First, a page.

Standing endoscopy is still a poor evaluation technique of the dynamic upper airway stability in the horse. For this reason, treadmill evaluation was developed. However, even in this exercising environment the results can be questionable & frustrating as repeating abnormalities seen in the field cannot be identically reproduced. Factors such as rider weight, head position, etc. are all poorly controlled in a treadmill environment. The point is that if upper airway abnormalities are suspected due to the horse making noise during a lunge line exam, etc., then a standing upper airway endoscopy exam is warranted, but not conclusive. It may well rule out obvious concerns, but there are a host of other problems, which will not be readily detectable in this manner. Fortunately, these conditions are rare, but you need to be aware of them.
Gastroscopy is of limited availability as a 3-meter scope length is need for the exam. Evaluating horses for stomach ulcers are uncommon on a pre-purchase, but should be considered if any historical information or related clinical finding warrants this type of investigation. Fortunately, gastric ulcers are usually easily managed. However, they do represent an often under diagnosed and poorly managed category of performance horse healthcare.
Nuclear scintigraphy, or bone scans, can have a place in a pre-purchase exam. Nuclear scintigraphy represents an entirely different approach to imaging by visually displaying areas of inflammation. Unlike any other piece of imaging equipment, it measures the metabolism of the horse. In this way it more consistently compliments the physical exam findings than any other piece of equipment. As such it can be an invaluable resource in searching for subtle abnormalities in the horse with a known problem. Unfortunately, the equipment is not readily available, expensive to operate and requires a horse remain at a referral facility for at least 24 hours in most cases.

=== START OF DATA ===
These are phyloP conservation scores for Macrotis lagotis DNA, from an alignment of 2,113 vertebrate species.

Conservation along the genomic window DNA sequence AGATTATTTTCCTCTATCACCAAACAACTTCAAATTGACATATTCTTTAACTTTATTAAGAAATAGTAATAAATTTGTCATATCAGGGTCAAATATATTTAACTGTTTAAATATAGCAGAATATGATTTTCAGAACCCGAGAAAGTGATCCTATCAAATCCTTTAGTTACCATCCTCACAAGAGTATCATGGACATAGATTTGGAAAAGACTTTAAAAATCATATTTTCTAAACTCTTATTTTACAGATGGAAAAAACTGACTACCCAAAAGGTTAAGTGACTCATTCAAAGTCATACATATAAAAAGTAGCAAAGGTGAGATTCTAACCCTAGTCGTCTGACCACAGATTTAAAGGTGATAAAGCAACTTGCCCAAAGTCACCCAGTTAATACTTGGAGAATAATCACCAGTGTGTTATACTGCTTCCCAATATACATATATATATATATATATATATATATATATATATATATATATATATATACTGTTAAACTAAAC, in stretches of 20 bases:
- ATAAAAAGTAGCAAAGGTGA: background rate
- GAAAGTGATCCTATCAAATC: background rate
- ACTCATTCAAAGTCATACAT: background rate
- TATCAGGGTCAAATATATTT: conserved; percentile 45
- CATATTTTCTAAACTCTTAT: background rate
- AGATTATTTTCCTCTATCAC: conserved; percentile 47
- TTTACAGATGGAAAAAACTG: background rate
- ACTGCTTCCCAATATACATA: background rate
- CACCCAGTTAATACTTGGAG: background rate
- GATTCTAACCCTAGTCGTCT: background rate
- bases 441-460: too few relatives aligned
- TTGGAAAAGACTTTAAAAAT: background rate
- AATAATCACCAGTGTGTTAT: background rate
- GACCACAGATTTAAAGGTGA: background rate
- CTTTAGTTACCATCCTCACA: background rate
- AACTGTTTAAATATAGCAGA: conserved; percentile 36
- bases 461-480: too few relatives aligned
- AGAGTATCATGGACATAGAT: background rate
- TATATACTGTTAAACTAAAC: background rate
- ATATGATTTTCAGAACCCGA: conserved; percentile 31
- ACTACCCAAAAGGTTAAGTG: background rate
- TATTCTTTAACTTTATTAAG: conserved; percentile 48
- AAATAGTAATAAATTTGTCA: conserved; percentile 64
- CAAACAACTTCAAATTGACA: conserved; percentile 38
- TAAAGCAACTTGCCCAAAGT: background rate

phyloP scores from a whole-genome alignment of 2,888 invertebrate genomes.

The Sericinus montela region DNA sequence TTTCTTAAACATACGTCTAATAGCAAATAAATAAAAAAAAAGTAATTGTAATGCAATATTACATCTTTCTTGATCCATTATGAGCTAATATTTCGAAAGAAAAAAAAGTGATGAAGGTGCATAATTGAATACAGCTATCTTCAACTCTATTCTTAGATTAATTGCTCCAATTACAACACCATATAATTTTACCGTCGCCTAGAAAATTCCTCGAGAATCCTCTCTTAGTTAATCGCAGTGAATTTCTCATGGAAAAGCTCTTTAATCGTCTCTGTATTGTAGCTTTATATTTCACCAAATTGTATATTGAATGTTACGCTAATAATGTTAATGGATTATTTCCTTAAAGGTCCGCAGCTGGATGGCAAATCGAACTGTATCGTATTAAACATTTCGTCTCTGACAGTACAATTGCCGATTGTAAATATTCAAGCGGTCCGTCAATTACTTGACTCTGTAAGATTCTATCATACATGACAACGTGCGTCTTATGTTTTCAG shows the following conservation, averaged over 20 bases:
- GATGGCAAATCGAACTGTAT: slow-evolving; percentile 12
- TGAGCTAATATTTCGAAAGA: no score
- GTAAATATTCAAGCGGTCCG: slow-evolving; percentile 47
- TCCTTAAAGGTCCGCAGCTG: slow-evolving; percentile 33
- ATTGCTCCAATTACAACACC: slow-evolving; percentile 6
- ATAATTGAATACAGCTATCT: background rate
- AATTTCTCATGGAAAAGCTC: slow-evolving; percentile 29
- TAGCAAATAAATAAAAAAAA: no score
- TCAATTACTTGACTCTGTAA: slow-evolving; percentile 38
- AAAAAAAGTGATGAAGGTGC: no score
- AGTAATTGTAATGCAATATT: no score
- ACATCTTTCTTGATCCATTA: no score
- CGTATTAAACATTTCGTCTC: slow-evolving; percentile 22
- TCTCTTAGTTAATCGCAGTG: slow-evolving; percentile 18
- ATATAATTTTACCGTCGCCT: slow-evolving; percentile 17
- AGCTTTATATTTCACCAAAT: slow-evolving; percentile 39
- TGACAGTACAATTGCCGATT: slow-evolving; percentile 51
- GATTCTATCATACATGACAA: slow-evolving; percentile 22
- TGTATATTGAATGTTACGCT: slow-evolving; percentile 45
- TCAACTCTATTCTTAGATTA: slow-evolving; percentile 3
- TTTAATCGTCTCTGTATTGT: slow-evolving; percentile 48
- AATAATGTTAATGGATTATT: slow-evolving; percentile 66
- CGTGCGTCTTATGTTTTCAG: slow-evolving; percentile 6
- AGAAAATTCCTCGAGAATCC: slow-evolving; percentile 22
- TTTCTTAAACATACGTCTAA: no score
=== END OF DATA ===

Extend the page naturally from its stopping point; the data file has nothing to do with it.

This equipment is best used as a screening procedure for horses that may have subtle problems that would affect their peak performance. Very high-level performers may well be candidates for such an involved screening procedure where their ability to remain an outstanding athlete is paramount to the purchase decision, but few others demand such scrutiny.
In order for the diagnostics to be of value, two important facts need to be understood. First, the intensity of work the horse is in dramatically affects the testing outcome. Speed of the performance horse workout is more relative than low or high level performance within a discipline. Second, the age of the horse can dramatically influence results as well. Better image quality is seen in younger horses having a more active metabolism. Thus, an 18-year-old Dressage horse with a chronic history of having bending problems to the right is not a good bone scan candidate in comparison to the 2-year-old racehorse with a very recent, severe lameness which occurred during training. Based upon this understanding, it can yield good information but, again, is usually more involved than most pre-purchases require.
Although MRI will undoubtedly revolutionize our diagnostic abilities for lameness, it is unlikely to be a common pre-purchase tool. This is primarily due to the fact standing application of MRI seems to be of little value for anything other than foot images at this time. MRI under general anesthesia will be required for higher limb exams. Along these lines, MRI is time consuming and should only be considered for a small area that requires such advanced imaging. The concept of a “whole horse” MRI is a long way off. Similarly, the exposure to MRI cases is limited, thus these facilities, although cutting edge, cannot offer significant practical information at this time. This will all change rapidly but again, not in a practical format for the pre-purchase evaluation.